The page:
Life’s Better Inverted

On Easter Monday this year, I was hanging out at home and looking at the beautiful blue skies when the phone rang. It was Nico asking if I wanted to go flying today. HAH! What a crazy question :)

I grabbed my gear, picked him up and we headed off to the Royal Victorian Aero Club at Moorabbin Airport (YMMB). We had been contemplating flying their Seminole out over Phillip Island and back, just for some fun. Turns out that was booked out over the weekend for a run up to Queensland. Fortunately, the club’s Alpha was parked on the ramp and just itching to be taken out for some aerobatics. Woo hoo!

The Alpha is a two seat side-by-side fully aerobatic trainer from Alpha Aviation in New Zealand. The aircraft at RVAC (VH-VCF) is an R2160 model with a Lycoming O320D (160Hp) engine, bubble canopy and a sporty look to it. Originally made in France as the Robin 2160, the rights to the design and the construction jigs were purchased by Alpha Aviation when Robin went out of business. Sadly, Alpha went out of business in 2007, which is a shame as these are beautiful aircraft and a lot of fun to fly. Alpha R2160a
Nico is an aerobatics instructor and certified to fly the Alpha from the right seat, so I got to log the flight as an intro to aeros. W00t!

Getting into the aircraft was easy with a step behind the wing then onto the wing itself. It’s then a simple matter to step in, sit down and start adjusting everything. I’m over 187cm tall and there was about 1cm between the top of my headset and the canopy when we closed it. I’d say it was a perfect fit but the stick kept hitting my right thigh on full deflection. With a bit of experimentation we found places I could arrange myself when not flying so Nico was comfortable with the controls. Still, even when I was on the controls I would whack my right thigh when rolling. Oh well…

Instrument panel The cockpit is well laid out with the standard flight instruments on the left hand side, Garmin gear on the right (including a GPS) and engine temp/pressure gauges (and the G Meter :) along the bottom. The instructor has the joy of looking left to see all the instruments but hey, they’re used to that :)
After a quick preflight we fired up and taxied over to the run up bay to verify that everything was ready to go. There was a lot of movement on the ground and busy circuits aloft, as is typical at Moorabbin when the weather is beautiful and it’s a weekend or public holiday. We taxied out to the hold point for the runway and were cleared to go after a couple of landings and touch-n-go’s went before us.

The aircraft was quickly off and into the air, heading out from Moorabbin over Frankston and then to the training area. The Alpha is quite responsive and the view is great everywhere except just below the wing. We reached 5,000′ about the time we arrived at the aerobatics part of the training area. It’s conveniently located above a line of high-tension power lines which help to mark the area AND give you something to align yourself with during manoeuvres.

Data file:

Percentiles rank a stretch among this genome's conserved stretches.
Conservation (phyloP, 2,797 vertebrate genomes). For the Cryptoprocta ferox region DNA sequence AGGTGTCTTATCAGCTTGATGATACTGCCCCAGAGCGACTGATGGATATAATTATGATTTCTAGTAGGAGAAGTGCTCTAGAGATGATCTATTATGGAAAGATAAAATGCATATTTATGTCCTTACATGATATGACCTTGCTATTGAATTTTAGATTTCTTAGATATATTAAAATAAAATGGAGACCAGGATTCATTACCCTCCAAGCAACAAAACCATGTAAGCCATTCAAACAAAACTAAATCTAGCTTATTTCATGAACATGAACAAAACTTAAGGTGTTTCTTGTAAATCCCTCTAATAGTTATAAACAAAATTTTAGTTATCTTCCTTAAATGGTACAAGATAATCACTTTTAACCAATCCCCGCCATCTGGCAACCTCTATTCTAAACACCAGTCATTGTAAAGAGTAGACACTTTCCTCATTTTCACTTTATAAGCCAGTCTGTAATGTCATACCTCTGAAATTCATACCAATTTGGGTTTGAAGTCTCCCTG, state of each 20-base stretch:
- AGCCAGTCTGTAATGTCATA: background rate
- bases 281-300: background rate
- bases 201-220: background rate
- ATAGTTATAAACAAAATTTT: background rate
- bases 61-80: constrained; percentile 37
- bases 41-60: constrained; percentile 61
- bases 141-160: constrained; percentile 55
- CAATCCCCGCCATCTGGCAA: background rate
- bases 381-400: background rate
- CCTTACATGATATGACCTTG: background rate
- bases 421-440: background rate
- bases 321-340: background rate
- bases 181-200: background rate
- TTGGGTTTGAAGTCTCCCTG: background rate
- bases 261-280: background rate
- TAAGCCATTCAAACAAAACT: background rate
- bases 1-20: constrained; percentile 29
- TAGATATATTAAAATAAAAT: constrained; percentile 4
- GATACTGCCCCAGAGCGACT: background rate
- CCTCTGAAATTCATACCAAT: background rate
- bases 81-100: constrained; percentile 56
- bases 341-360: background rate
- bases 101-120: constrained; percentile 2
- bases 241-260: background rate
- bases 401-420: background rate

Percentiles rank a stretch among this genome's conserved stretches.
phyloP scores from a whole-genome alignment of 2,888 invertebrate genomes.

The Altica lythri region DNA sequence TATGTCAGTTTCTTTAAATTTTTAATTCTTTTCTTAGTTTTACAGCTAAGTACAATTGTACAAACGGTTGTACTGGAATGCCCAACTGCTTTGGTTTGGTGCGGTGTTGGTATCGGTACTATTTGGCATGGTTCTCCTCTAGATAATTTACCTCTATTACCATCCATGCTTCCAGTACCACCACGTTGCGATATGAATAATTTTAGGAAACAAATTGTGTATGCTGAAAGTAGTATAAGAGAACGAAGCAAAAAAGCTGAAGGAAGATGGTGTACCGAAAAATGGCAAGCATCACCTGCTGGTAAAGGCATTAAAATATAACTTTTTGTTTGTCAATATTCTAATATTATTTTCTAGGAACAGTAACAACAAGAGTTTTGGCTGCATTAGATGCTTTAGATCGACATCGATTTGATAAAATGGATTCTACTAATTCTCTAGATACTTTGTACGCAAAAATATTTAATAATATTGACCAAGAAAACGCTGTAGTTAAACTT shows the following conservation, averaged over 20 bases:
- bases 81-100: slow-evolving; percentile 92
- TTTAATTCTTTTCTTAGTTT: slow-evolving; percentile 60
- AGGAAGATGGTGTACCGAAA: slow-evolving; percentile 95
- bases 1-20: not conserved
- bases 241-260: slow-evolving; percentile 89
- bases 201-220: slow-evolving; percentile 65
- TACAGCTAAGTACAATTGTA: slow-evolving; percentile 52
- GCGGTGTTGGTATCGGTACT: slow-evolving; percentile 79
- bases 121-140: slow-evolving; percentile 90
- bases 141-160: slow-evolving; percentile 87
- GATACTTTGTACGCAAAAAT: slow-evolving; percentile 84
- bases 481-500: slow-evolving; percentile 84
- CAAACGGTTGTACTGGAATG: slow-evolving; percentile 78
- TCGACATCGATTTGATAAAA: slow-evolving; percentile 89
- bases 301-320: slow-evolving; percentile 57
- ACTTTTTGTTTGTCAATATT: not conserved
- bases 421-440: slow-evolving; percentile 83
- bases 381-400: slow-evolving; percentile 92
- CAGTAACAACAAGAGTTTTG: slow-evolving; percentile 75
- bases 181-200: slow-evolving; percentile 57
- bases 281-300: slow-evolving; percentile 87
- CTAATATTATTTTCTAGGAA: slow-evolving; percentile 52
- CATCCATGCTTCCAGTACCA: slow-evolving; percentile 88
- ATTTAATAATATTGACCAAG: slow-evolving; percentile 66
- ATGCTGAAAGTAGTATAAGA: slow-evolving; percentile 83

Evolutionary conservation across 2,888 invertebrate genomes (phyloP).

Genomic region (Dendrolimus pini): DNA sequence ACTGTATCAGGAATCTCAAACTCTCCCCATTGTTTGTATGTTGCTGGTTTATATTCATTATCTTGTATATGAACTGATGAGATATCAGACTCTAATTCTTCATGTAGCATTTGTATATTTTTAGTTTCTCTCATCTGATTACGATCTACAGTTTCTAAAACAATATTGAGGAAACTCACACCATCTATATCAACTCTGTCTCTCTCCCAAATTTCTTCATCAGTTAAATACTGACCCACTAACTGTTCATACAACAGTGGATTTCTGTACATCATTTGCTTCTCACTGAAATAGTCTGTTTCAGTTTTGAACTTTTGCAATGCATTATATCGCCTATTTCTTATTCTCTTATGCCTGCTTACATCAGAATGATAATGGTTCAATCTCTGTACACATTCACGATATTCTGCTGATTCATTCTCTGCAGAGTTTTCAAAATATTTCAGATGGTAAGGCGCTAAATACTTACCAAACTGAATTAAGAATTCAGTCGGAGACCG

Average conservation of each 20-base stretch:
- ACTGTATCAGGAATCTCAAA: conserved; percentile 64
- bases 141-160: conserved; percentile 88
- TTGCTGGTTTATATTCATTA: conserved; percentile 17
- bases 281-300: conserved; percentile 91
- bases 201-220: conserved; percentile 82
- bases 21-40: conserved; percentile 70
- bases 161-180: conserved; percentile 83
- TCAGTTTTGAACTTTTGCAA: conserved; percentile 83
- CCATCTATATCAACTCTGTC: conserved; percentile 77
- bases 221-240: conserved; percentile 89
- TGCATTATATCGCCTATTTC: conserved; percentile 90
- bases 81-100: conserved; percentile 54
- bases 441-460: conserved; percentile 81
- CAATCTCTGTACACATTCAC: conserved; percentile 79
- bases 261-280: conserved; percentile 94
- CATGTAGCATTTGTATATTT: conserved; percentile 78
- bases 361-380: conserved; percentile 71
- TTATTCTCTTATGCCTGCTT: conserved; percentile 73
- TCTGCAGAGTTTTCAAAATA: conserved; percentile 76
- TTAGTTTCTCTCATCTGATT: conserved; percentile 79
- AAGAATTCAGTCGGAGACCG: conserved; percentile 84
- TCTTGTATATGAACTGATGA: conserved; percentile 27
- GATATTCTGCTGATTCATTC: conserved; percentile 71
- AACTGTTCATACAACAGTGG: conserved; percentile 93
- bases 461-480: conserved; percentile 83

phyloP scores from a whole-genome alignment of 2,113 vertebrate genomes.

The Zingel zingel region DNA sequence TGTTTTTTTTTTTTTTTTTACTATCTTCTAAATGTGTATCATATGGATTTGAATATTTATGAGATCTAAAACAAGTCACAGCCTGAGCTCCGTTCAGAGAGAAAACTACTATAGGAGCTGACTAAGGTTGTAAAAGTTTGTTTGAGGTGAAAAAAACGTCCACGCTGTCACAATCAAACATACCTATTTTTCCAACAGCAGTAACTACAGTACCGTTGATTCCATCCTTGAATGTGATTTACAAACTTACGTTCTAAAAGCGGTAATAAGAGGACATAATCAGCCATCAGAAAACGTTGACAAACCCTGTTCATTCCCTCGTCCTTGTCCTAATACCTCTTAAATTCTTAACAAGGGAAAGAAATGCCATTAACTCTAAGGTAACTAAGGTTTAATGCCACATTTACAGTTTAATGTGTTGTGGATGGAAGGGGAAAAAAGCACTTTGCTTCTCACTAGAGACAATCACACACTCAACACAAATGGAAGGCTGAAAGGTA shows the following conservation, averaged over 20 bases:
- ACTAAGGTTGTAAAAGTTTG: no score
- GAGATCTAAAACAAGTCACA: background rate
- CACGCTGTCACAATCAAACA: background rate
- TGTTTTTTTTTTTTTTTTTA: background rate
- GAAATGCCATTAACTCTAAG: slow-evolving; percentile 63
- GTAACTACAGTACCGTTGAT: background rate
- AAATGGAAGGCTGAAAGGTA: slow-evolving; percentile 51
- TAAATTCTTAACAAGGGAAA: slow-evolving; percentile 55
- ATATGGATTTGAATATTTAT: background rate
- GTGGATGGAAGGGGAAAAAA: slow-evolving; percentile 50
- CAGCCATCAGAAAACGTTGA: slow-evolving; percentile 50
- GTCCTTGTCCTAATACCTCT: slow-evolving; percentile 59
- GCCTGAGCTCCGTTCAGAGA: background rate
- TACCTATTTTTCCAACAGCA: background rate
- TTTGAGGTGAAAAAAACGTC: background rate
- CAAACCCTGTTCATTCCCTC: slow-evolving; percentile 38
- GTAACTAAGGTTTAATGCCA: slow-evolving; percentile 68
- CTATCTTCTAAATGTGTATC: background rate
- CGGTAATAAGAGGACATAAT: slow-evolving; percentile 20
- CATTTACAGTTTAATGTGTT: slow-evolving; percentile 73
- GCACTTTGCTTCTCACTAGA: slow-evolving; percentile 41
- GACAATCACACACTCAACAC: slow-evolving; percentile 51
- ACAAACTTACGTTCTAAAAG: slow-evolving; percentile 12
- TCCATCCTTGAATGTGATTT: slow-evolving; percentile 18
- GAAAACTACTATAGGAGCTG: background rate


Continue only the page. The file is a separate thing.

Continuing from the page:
After doing a few steep clearing turns and waiting for one aircraft to transit the area, we were ready to begin. We cinched down the harnesses, verified everything was stowed and started off with a simple barrel roll. Yeee haah! From there we did a loop and then another barrel roll. After that we progressed to a stall-turn at which point we confirmed that yes, I am much heavier than Nico as the aircraft wanted to break left instead of right as Nico wanted. A bit of effort on the rudder and it did as it was told.

I’d been following through on the controls and so after another barrel roll we went through a loop and then it was my go to do it with Nico guiding and following me. Works well when the instructor is guiding you and nudging at the right time :)

Life's better inverted
We took it pretty easy through all this (+3G to -1G) but it’s been *ages* since I last had a hit of Vitamin G, so by now I had the fresh air vent blowing right on my face and was apparently going a little white. I was smiling and loving it but yeah, time to head for home. Oh well :)

We headed back to the reporting point (over the GMH factory) and had just called in when another aircraft called that they too were at GMH and on the same altitude. Yikes! Visions of the recent mid-air collisions at Bankstown and here at Moorabbin flashed through my head as we both looked everywhere for the other aircraft (stupid, I know, but you can’t help it some days). We finally made out the other aircraft a very long way off from GMH so we relaxed a bit. It was annoying that they were calling in at the wrong spot but understandable as, thanks to an increase in houses and factories in the area, the GMH factory is no longer such an easy to spot landmark.

After calling in and being acknowledged by the tower, we were cleared to make our way over Sandown race track where the Easter Nats car races were going on. From there, we were lined up on base for 17L and cleared in behind another aircraft that was already on final. The bubble canopy certainly made for a great view as we turned onto final and came in for a beautiful landing (yes, that was Nico – not me – there’s a reason I use the handle Falcon124 :)

We taxied back to the RVAC ramp and shut down. A fun flight in a great little aircraft. Good for getting from A to B and also good for throwing around the sky. Ya gotta love that!

I’ve loaded all the photos from the flight into a gallery on my site. Now to figure when I can next get chance to go fly with a friend once again as that seems to be the only way I’m getting off the ground lately…

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